Some high-tech automotive keys are billed as theft deterrents. Mercedes-Benz uses a key that, rather than have a cut metal piece to start the car, uses an encoded infrared beam that communicates with the car's computer. If the codes match, the car can be started. These keys can be expensive to replace if lost and can cost up to US $400.

A switchblade key is basically the same as any other car key, except in appearance. The switchblade key is designed to fold away inside the fob when it is not being used. Switchblade keys have become very popular recently because of their smart compact look. These type of keys are also commonly referred as Flip Keys. Because switchblade keys are only developed for new car models, they are usually equipped with a programmed transponder chip.

Chevrolet Malibu

The Chevrolet Malibu is a mid-size car manufactured and marketed by Chevrolet from 1964 to 1983 and since 1997. The Malibu began as a trim-level of the Chevrolet Chevelle, becoming its own model line in 1978. Originally a rear-wheel-drive intermediate, GM revived the Malibu nameplate as a front-wheel-drive car in 1997.

Named after coastal community of Malibu, California, the Malibu was marketed primarily in North America, with the eighth generation introduced globally.

Cop Land

Cop Land is a 1997 American neo-noir crime drama film written and directed by James Mangold, and starring Sylvester Stallone, Harvey Keitel, Ray Liotta, and Robert De Niro. The supporting cast features Peter Berg, Janeane Garofalo, Robert Patrick, Michael Rapaport, Annabella Sciorra, Cathy Moriarty, Arthur Nascarella, and John Spencer. The story follows a sheriff (Stallone) in a small New Jersey town inhabited and dominated by corrupt New York City cops. Their corruption grows until he can no longer allow himself to stand by and do nothing.

Motor vehicle theft

Motor vehicle theft, also known as car theft or in the United States as grand theft auto, is the criminal act of stealing or attempting to steal a motor vehicle. Nationwide in the United States in 2012, there were an estimated 721,053 motor vehicle thefts, or approximately 229.7 motor vehicles stolen for every 100,000 inhabitants. Property losses due to motor vehicle theft in 2012 were estimated at $4.3 billion.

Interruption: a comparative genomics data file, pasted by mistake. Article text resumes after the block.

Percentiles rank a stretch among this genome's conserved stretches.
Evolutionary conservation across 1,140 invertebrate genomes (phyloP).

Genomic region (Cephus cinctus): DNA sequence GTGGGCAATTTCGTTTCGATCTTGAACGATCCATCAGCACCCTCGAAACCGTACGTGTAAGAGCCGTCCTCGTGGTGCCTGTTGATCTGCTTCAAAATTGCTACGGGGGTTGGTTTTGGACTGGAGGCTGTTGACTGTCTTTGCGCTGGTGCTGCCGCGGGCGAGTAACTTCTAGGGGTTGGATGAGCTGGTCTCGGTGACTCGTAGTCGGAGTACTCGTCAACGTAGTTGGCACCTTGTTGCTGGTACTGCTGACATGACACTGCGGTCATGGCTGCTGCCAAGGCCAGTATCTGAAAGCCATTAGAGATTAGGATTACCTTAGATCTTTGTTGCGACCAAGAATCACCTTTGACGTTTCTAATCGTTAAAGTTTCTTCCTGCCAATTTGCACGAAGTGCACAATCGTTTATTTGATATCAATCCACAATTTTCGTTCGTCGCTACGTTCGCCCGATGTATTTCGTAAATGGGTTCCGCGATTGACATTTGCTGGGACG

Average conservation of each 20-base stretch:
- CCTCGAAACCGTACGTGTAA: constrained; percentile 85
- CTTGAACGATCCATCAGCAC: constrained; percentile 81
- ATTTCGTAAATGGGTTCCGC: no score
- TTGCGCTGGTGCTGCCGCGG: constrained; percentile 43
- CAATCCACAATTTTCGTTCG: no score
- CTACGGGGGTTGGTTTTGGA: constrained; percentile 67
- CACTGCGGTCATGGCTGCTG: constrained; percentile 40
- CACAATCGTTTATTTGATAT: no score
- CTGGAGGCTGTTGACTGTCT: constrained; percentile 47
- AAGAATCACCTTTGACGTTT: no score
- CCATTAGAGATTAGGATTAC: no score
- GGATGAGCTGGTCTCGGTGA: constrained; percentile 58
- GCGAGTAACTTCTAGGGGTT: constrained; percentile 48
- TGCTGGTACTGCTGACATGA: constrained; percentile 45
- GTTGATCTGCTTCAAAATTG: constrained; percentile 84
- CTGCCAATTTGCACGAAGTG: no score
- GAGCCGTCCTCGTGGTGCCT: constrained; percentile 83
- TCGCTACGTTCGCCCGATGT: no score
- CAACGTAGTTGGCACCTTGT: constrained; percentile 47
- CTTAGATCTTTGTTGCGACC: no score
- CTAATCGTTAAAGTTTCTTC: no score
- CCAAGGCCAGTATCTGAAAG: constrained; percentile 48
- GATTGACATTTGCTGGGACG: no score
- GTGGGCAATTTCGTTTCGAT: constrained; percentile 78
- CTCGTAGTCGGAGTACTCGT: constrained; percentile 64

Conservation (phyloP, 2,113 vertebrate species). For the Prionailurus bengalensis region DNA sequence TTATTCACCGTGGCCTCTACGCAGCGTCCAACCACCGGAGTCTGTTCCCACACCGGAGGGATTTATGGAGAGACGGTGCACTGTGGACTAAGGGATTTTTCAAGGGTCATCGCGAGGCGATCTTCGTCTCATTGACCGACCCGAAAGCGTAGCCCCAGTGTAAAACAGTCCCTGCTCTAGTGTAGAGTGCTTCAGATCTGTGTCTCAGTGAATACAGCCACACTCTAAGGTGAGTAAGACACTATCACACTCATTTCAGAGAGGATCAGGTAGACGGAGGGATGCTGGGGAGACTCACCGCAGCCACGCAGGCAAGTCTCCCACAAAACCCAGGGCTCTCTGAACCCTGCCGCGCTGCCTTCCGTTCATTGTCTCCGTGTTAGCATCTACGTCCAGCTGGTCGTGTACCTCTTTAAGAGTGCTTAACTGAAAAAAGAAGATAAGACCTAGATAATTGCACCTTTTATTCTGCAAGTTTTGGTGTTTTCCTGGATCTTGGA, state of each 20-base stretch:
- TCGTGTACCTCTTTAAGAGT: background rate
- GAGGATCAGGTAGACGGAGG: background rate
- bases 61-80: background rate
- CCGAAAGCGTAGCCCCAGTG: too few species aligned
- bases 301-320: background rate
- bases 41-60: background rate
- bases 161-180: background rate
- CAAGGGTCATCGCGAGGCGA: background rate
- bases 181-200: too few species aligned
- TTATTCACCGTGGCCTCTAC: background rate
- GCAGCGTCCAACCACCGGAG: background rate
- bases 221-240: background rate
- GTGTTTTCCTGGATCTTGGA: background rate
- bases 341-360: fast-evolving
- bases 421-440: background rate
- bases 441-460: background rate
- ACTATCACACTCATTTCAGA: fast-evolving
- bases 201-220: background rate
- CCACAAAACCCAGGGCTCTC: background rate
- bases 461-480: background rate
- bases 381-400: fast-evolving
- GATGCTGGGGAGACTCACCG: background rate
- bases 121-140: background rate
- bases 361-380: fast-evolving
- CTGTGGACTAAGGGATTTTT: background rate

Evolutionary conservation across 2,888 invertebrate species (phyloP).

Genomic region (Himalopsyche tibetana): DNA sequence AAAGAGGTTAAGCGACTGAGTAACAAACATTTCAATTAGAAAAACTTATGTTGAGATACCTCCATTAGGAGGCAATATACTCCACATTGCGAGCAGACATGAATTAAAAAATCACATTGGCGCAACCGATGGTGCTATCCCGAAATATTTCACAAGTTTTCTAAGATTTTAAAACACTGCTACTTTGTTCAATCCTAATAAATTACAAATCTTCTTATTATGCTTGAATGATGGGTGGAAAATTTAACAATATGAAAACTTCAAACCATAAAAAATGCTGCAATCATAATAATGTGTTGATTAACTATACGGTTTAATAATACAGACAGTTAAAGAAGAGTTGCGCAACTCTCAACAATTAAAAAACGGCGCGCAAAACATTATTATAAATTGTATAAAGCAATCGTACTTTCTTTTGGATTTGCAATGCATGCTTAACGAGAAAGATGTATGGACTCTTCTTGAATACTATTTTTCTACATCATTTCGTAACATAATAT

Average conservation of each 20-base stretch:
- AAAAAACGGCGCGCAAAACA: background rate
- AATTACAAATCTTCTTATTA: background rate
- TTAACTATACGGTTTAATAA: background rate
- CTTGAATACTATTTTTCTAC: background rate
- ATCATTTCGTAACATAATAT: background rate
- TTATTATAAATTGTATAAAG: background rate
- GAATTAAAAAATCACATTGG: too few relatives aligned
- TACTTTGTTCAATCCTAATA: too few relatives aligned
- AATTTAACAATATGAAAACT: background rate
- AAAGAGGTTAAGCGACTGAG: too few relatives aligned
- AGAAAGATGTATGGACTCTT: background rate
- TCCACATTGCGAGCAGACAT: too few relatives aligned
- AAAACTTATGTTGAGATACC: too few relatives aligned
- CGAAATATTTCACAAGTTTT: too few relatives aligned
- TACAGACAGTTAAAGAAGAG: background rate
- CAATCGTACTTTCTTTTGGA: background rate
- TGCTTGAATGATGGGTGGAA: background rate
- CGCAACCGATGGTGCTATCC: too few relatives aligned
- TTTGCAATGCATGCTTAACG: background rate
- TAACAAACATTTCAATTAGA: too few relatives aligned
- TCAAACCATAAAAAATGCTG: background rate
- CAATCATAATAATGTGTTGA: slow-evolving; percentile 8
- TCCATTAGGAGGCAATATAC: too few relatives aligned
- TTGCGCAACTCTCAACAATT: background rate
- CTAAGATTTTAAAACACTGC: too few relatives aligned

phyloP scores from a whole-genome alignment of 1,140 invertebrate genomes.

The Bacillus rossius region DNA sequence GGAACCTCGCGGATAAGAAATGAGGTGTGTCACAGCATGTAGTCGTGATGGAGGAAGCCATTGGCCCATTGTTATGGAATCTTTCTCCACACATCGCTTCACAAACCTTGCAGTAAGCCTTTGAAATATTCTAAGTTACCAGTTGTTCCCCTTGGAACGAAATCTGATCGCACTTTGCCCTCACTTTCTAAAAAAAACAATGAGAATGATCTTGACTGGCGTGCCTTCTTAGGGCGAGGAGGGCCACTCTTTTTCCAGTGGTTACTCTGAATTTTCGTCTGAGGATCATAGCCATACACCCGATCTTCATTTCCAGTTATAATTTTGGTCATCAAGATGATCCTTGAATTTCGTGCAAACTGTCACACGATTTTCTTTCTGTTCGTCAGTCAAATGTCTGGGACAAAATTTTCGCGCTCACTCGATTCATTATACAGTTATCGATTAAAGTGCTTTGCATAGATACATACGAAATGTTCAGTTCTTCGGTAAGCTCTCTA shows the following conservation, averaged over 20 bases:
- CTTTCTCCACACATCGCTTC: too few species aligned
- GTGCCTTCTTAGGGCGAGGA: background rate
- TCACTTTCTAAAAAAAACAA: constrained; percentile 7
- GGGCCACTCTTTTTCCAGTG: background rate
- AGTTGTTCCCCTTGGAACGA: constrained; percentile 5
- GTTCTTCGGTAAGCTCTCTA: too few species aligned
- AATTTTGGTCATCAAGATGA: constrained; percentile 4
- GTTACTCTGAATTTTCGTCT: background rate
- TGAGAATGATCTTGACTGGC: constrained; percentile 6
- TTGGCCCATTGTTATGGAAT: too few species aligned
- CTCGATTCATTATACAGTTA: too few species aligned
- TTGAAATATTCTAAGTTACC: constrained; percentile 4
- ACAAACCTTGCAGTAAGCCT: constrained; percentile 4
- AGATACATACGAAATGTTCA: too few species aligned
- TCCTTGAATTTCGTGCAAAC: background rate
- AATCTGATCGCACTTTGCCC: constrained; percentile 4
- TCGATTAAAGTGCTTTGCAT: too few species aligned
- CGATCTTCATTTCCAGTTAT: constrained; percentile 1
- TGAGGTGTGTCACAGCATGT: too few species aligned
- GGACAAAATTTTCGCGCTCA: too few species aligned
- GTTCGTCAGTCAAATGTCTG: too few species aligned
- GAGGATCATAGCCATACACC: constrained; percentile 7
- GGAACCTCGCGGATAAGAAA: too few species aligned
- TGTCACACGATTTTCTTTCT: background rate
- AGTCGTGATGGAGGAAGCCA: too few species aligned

Richard Osman's House of Games

Richard Osman's House of Games is a British quiz show produced by Endemol Shine UK for the BBC, hosted by Richard Osman.

The show is played on a weekly basis, with four celebrities playing on five consecutive days to win not only daily prizes, but the weekly prize of being crowned as "House of Games" champion. Points are accrued depending on where each celebrity finishes on each day, and the points are doubled on Friday's show.

On 21 November 2017, it was recommissioned for a second series of 50 episodes.On 11 January 2019, it was recommissioned for a third series consisting of 100 episodes, double that of series 2.

Royal Automobile Association

The Royal Automobile Association (RAA) of South Australia is a South Australian automobile club providing a range of member services including: 24-hour emergency breakdown, vehicle inspection, motoring advocacy, road safety, motoring road rules information service, technical advice, travel services, security, tour planning, accommodation booking and also a subsidiary insurance company.

RAA services operate on a break-even basis and the organisation looks to generate a profit through its commercial and investment activities.RAA began as The Automobile and Motor Cycling Club of South Australia in 1903, and by 1904 had amended its name by deleting the words ‘Motor Cycling’. In 1911 the club was reconstituted as an association, and in 1928 received its Royal patronage. In 1959 the association changed its logo from AA of SA to RAA.The head office of the Royal Automobile Association is located at the north-eastern corner of the South Road-Richmond Road intersection, in the Adelaide suburb of Mile End South. Originally, the head office was located in Hindmarsh Square in the Adelaide central business district. RAA has branch offices located throughout the Adelaide metropolitan area, as well as in South Australian regional centres.

The Club (automotive)

The Club is the trademark version of a popular automotive steering-wheel lock, produced by Sharon, Pennsylvania-based Winner International. The company was formed in 1986 for the purpose of marketing the device. The inventor, James E. Winner Jr., derived the idea for the device from his service in the Korean War, where he and his fellow soldiers were instructed to secure the steering wheels of their vehicles with metal chains.

Wheel clamp

A wheel clamp, also known as wheel boot, parking boot, or Denver boot, is a device that is designed to prevent motor vehicles from being moved. In its most common form, it consists of a clamp that surrounds a vehicle wheel, designed to prevent removal of both itself and the wheel.

In the United States, the device became known as a "Denver boot" after the city of Denver, Colorado, which was the first place in the country to employ them, mostly to force the payment of outstanding parking tickets.While primarily associated with law enforcement and parking violations, a variety of wheel clamps are now available to consumers as theft deterrent devices for personal use as an alternative to the steering-wheel lock.